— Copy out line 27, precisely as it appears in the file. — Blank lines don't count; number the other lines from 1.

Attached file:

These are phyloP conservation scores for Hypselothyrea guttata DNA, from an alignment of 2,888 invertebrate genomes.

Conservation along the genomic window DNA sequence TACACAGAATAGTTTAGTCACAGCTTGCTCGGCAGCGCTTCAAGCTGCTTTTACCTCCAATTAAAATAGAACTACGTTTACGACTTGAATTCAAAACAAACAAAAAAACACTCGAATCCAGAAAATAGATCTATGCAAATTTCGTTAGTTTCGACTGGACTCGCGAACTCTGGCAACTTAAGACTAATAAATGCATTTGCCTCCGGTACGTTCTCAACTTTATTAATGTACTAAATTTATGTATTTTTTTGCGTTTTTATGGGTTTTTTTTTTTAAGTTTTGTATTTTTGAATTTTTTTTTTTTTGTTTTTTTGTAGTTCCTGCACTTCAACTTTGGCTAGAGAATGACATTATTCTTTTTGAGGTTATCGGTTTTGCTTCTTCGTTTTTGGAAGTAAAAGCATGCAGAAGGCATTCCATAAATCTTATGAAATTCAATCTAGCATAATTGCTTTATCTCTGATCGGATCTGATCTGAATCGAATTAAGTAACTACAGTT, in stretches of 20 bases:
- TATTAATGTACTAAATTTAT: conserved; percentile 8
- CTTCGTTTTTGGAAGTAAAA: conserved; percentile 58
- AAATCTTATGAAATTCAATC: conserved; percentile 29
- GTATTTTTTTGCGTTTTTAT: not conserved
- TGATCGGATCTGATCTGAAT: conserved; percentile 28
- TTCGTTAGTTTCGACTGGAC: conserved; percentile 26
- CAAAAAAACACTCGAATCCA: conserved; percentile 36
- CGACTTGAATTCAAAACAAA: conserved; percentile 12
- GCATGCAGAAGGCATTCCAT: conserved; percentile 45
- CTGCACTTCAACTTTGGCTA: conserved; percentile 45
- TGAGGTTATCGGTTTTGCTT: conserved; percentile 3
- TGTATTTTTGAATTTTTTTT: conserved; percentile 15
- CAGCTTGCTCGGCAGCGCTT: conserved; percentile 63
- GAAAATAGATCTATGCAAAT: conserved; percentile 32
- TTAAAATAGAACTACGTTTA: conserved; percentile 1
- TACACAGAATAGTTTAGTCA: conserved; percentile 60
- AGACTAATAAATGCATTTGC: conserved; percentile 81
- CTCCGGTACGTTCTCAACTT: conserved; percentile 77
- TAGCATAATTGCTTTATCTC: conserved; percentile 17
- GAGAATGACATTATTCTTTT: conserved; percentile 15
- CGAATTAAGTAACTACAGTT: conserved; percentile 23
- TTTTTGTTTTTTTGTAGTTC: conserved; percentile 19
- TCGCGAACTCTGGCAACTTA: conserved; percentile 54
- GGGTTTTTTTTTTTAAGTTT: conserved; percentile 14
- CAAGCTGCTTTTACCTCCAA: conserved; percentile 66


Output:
- CAAGCTGCTTTTACCTCCAA: conserved; percentile 66